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Can the Feltwell Spatha be used for a late 4th c./early 5th c. Roman re-enactment?
#16
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#17
There are other chronologies then Miks (which I dont have yet though I've had it on order from the library for ages) the one I have is "Illerup Adal, Die Schwerter" which I highly recommend and pretty much cover swords from Northern Europe, "Osterburken-Kamathen" is there classified as "Osterburken-Vrasselt" and includes 13 swords of which one is "Kamathen".
The text says there are only fragments of the organic components of grips and impossible to tell the form, however one example from Vrasselt had decorated boat shaped metal plates for the guard and pommel and there was at least some ivory involved, the suggestion there is that these are Nydam type grips.... none of this type exists at illerup.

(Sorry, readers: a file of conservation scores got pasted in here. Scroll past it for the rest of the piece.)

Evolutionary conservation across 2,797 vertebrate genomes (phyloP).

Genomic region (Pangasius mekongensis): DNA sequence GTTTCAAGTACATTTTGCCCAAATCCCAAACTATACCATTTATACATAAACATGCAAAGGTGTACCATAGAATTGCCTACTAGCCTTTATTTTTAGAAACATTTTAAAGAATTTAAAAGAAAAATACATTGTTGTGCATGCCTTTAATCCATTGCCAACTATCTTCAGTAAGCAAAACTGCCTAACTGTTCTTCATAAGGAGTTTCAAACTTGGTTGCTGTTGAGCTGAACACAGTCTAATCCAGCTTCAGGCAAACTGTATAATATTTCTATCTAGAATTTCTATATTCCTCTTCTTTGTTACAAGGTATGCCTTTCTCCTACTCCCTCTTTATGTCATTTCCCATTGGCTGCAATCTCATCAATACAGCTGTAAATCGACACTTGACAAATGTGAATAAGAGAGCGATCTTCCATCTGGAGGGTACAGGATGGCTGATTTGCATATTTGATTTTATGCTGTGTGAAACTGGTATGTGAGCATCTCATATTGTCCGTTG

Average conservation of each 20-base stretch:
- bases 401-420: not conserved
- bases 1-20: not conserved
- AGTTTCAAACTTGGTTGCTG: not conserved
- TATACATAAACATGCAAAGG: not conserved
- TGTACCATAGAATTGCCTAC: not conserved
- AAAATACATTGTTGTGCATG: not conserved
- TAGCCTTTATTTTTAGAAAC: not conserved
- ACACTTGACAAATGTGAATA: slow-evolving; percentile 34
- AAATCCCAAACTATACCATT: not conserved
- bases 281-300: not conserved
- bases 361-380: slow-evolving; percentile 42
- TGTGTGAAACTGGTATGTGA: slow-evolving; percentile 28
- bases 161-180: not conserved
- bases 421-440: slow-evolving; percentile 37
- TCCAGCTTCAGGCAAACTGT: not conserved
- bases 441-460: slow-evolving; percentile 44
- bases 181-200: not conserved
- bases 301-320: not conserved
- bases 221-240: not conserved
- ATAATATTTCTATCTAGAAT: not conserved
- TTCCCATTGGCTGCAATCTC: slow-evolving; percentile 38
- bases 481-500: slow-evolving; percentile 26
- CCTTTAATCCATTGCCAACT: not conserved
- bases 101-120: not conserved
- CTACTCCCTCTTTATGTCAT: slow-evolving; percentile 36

Osterburken-Vrasselt plus sub type 13 swords total, from the above vol.
   

Nydam Swords from Denmark in the early iron age
   

The Cumberland Hilt added here for its similarity to No4 from Nydam.
   

Source: http://www.barbicanra.co.uk/assets/pd-ap...pology.pdf
Ivor

"And the four bare walls stand on the seashore. a wreck a skeleton a monument of that instability and vicissitude to which all things human are subject. Not a dwelling within sight, and the farm labourer, and curious traveller, are the only persons that ever visit the scene where once so many thousands were congregated." T.Lewin 1867
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#18
Awesome post, thanks. Yeah as far as I can tell the Osterburken Grips generally fall under Germanic Type-I (Not sure if Cumberland falls under that, it's later) which the no.4 from Nydam and the hilt from Samsun both belong to.

Hexagonal/Octagonal grips seem to be a uniquely 5th century trend, I think? Not sure.
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#19
I have a copy of the Miks book with me. Interestingly enough I can't find the Feltwell listed.

Pouan is an Osterburken-Kemathen blade, much as I suspected (p. 708-709).
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